The Seatmate Lottery

One of the more interesting aspects of travel is what I like to call the “seatmate lottery”. If you are traveling alone and are forced to travel economy class (which so far, has been every time I’ve traveled), it is likely that you will have at least two strangers sitting in your row with you. Whether or not you end up liking them, you’re pretty much stuck with them for the “duration of the flight”.

Much like the circles of Dante’s Inferno, there are a number of different ‘lottery’ outcomes. If you’re lucky, you hit the seatmate jackpot. There are two types of jackpot. The “open spaces” jackpot is the first type. Every once in a while, you will arrive at your row and there will be no one else sitting there. When this happens you stop and quickly look around to see if the rest of the plane is full. If it’s not, you think you’ve got a chance to have the seats to yourself. That means you’re going to be able to spread out and sleep well and you won’t have to wake anyone or stumble over them on your way to the bathroom. The sidekick to the empty row is the “no filling in this passenger sandwich”. Though not as good as getting the whole row to yourself, it is still enjoyable.

The second type of jackpot is the mythical “in your dreams” jackpot. This is when you get stuck next to a beautiful, intelligent, outgoing woman (or man, for those who like them) who is going to the same final destination as you are and seems genuinely interested in getting to know you. While this shares many of the same qualities as the tooth fairy and superman (i.e., it doesn’t exist), rumor has it that it does happen occasionally, at least in the movies.

On the opposite end of the spectrum are the “lottery kicked my a$$” scenarios. There are three main examples of this. First is the “fat guy in a little seat” award. You remember that 400 pound behemoth you saw waiting around at the gate? Yep, he’s just tapped you on the shoulder and said he’s got the aisle seat in your row. Reluctantly, you move to the middle seat indicated on your boarding pass and he tries to cram his fat ass into a seat designed for someone half his size. As he can’t seem to fit he raises the arm rest, the last barrier between you and him, and flops down into his seat. His girth seems to ooze outward from him and mostly over onto you, since he can’t lean out into the aisle very well. You sit there mad as hell, but what can you really do on this full flight? If you are feeling devious, you drink lots of coffee and make him strain and struggle to get up several times during the flight (“Serves you right, -------. Next time buy two seats. You know you need them.”). A corollary to this level of seatmate misery is the “inverted double stuff”, where, you guessed it, you get stuck between two obese passengers. Come to think of it, this might be the innermost circle of seatmate hell, unless of course, one of them is a chronic wind breaker.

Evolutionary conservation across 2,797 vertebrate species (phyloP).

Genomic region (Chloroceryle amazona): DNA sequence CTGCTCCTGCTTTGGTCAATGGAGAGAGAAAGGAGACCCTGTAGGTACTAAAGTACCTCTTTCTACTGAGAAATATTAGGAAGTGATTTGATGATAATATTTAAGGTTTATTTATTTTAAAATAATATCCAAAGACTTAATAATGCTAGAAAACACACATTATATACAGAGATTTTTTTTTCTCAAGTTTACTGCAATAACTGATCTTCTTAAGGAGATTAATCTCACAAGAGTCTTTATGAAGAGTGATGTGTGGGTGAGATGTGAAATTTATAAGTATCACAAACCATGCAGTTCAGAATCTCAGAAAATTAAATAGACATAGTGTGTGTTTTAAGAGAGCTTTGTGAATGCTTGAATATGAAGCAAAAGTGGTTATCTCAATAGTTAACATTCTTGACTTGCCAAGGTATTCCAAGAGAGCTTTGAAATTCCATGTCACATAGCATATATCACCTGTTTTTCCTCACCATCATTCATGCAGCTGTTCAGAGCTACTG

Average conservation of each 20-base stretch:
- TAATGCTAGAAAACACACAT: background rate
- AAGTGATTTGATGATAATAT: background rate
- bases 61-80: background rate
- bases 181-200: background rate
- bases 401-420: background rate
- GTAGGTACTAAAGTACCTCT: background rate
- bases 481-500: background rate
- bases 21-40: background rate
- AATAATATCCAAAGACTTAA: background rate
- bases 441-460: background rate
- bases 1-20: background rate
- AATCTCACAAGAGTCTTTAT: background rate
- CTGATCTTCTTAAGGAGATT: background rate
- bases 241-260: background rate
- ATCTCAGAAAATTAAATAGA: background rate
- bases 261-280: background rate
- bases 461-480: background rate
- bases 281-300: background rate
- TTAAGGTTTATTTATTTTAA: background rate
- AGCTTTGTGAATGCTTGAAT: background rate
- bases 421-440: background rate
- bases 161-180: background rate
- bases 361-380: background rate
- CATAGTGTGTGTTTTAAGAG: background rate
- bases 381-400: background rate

Nearly as bad is the “Somebody drug that kid!” problem. If the kid is between one and three, this can be a living nightmare, especially on overnight flights. There is no way the kid is going to sleep  much, and a tired kid will at some point have a screaming meltdown. plead guilty myself to perpetuating this crime against decency. My wife and I took our 14 month-old on a 12-hour flight to China. She had multiple meltdowns along the way. I apologize to those around us.

There is also a level of hell that is reserved specifically for women, generally between the ages of 18-35. This is the “creepmate” level. Female readers might understand what I mean as I describe him. He’s a guy somewhere between his forties and sixties, kind of chubby, maybe bald or headed that way and he looks like he has traveled a lot. He might be divorced, or if he’s married, you cannot tell by the way he keeps staring at your breasts when he thinks you are not looking. He might try to start up a conversation even if you’ve got your “stay the hell away from me, dirty old man!” look clearly going on. Even turning up your music and intensely reading a book don’t work to keep him to himself. You are nervous to fall asleep because you think he will spend all that time staring at you.

I could probably come up with a few more seatmate personalities, but I think you get the picture. Didn’t Forrest Gump’s momma say that “life is like a box of chocolates, ya never know whatcha gonna get?” Economy class air travel is the same way.

As for my trip, so far I have done well for myself with the lottery. On the first leg of the trip, PDX-SFO, I had a middle seat between two people about my own age. To my right was a young Indian guy wearing an NBA jersey. He seemed friendly, though we didn’t talk much. To my left was a young woman, pretty, and quiet for the most part. She spent most of the trip dozed off or playing games on her Motorola Droid. We chatted a little at the end of the flight about not liking when planes land. One of the first things she said to me was that on her honeymoon to Italy, the plane had bounced when it hit the ground. I’m still not sure whether she told me that because it was relevant to the conversation or because she wanted to let me know she was married. Probably both. Ha ha.

On the second leg of the trip, SFO-PEK, I hit the lottery. I got an aisle seat near the front of the plane and there was no one in the middle seat. I was about the last person to board the flight, and when I got to my row there was no one in it. I thought I had hit the super jackpot, but a quiet gentleman from Hong Kong, wearing a worn US Army t-shirt, arrived even later than I had. He took the window seat and spent much of the trip asleep. I certainly can’t complain about how this journey started.